Thankfully, we arrived early in the morning and there were only a few other people hiking the city while we were there. As we were leaving, we passed masses of tourist buses and huge groups that were about to climb up. Our driver had quite a time getting back down the narrow road past the big  buses – literally only an inch or two between us on either side! For almost all tours, it is worth getting up early to beat the crowds.

My dad and I looking over the Sacred Valley on the way to Machu Picchu, Peru

Along the drive to the next spot, we saw tons of stray dogs, cows, pigs, and kids running in and out of the streets. There were huge fields of quinoa and tarps lining the side of the road with huge corn kernels laying out to dry.

We were getting hungry on our road trip, so we stopped at a market. There was a silver factory there with a huge fire pit at the back for making empanadas. The store had guinea pig empanadas which I was going to try, but there was a cage with baby and adult guinea pigs right next to the fire pit and we couldn’t bring ourselves to eat one. Instead, we had a delicious chicken empanadas and bought some jewelry in the store.

Our empanadas were not enough to hold us over, so we headed to the Tunupa Sacred Valley  restaurant. There was a beautiful garden entrance with parakeets and other exotic birds. Inside, it was so packed with people through the buffet lines. After we ate, my sister, Ryan, and I went into the back garden to explore and make friends with some testy lamas. They give us the stink eye but I think we got through to them eventually!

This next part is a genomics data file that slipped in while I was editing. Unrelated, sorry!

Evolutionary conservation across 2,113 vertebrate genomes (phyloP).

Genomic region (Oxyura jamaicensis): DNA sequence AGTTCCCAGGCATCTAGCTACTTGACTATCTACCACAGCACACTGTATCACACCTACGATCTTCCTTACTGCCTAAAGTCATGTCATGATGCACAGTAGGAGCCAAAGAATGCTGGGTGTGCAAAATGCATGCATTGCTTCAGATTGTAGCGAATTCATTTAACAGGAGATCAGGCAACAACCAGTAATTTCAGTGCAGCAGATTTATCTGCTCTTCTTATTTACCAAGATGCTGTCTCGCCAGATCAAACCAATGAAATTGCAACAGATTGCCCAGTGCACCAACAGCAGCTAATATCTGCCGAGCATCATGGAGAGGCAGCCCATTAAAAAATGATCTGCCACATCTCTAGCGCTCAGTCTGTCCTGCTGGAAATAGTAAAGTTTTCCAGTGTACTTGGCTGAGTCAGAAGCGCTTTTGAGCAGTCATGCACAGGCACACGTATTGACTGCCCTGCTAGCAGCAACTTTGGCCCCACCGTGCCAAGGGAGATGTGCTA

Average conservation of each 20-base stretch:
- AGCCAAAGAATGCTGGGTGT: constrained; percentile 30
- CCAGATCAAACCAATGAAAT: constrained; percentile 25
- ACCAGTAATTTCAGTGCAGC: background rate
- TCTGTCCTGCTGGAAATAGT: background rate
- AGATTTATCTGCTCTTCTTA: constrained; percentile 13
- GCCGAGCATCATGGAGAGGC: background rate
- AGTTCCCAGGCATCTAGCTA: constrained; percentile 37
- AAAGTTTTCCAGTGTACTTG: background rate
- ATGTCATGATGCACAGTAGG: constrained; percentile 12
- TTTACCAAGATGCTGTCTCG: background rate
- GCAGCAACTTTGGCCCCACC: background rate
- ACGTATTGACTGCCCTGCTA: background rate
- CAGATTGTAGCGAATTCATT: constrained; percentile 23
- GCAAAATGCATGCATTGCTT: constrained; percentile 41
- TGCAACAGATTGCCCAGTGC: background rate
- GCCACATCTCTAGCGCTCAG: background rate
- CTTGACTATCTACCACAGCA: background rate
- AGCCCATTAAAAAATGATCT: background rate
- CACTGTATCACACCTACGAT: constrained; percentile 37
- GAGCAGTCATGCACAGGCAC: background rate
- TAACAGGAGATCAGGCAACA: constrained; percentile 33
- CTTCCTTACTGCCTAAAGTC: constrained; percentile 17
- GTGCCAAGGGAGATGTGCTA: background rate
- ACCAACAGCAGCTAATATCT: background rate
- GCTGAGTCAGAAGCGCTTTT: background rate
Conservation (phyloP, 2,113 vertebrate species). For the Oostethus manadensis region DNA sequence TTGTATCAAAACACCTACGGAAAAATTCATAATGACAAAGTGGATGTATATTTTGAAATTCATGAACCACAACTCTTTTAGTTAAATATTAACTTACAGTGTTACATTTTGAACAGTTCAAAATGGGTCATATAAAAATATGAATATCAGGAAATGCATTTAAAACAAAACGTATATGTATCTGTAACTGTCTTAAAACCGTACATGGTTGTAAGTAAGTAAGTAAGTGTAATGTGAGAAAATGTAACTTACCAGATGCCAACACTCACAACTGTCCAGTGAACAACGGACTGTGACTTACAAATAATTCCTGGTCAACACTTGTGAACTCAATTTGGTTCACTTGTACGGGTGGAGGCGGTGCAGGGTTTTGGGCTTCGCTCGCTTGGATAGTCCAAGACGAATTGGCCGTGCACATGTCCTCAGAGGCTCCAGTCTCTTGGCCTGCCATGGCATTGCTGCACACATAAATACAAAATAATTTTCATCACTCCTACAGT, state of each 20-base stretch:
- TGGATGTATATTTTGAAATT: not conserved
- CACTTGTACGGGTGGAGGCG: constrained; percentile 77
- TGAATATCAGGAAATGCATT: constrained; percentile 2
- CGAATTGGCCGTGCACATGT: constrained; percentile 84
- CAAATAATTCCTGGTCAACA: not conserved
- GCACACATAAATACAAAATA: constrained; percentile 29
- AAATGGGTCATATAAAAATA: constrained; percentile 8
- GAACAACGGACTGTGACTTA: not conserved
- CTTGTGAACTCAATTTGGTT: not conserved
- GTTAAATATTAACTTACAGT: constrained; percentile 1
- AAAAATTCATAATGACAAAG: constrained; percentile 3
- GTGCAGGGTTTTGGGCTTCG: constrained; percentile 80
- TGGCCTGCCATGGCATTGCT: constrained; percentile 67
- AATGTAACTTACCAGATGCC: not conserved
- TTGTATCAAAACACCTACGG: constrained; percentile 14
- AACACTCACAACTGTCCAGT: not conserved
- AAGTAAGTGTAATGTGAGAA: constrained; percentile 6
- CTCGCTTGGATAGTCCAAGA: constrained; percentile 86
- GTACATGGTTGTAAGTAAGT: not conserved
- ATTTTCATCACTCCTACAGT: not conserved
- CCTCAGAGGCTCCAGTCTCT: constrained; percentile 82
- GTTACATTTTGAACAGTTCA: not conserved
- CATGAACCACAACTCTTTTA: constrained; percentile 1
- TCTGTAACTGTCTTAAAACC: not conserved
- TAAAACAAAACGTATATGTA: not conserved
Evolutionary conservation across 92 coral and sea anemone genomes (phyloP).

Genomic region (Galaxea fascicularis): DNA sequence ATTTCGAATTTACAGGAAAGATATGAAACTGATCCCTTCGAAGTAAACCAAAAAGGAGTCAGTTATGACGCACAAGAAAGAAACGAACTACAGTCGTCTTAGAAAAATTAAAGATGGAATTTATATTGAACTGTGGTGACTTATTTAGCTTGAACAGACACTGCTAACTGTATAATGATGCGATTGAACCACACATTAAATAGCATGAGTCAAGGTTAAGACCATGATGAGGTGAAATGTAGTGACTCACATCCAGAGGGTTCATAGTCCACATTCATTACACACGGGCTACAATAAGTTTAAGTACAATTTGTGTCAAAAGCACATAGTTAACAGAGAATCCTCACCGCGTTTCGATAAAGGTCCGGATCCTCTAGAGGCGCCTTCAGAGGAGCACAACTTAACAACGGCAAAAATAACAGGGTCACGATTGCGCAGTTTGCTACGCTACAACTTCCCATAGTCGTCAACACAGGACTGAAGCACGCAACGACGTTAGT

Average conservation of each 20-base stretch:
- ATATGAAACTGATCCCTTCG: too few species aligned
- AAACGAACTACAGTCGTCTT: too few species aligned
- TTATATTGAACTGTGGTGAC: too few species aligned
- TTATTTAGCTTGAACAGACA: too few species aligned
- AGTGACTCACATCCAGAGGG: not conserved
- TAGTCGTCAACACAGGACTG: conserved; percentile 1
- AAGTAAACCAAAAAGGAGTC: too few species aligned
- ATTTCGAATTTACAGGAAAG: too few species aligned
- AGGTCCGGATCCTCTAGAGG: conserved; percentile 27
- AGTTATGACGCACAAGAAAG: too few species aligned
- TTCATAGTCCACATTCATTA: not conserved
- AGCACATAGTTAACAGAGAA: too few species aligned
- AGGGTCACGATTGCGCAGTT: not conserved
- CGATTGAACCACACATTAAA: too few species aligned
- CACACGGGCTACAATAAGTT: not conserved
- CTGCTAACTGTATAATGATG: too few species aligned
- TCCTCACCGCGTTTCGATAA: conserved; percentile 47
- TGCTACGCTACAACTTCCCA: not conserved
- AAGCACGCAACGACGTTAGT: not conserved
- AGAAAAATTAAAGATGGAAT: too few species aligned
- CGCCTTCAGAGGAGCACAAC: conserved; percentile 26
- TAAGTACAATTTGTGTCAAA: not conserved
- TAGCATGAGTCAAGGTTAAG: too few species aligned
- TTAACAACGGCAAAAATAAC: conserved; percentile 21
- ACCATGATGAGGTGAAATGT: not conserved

Once we were shopped out and our stomaches were fully, we took off to Ollantaytambo, the town home to the train station. The town was surrounded by amazing fortress ruins and a temple for Sun God worship. We walked up 210 large stone steps to the top of ruins where there were 40+ ton rocks used to make the buildings. The crazy thing is, the huge rocks up at the top of the ruins were actually mined from the mountain across the valley. The Inca would mine the boulders from the top of the other mountain, push the boulders so they toppled down the mountain, and then, somehow, lug them back up to the top of other mountains to build their buildings. All of that at an average male height of 5’2!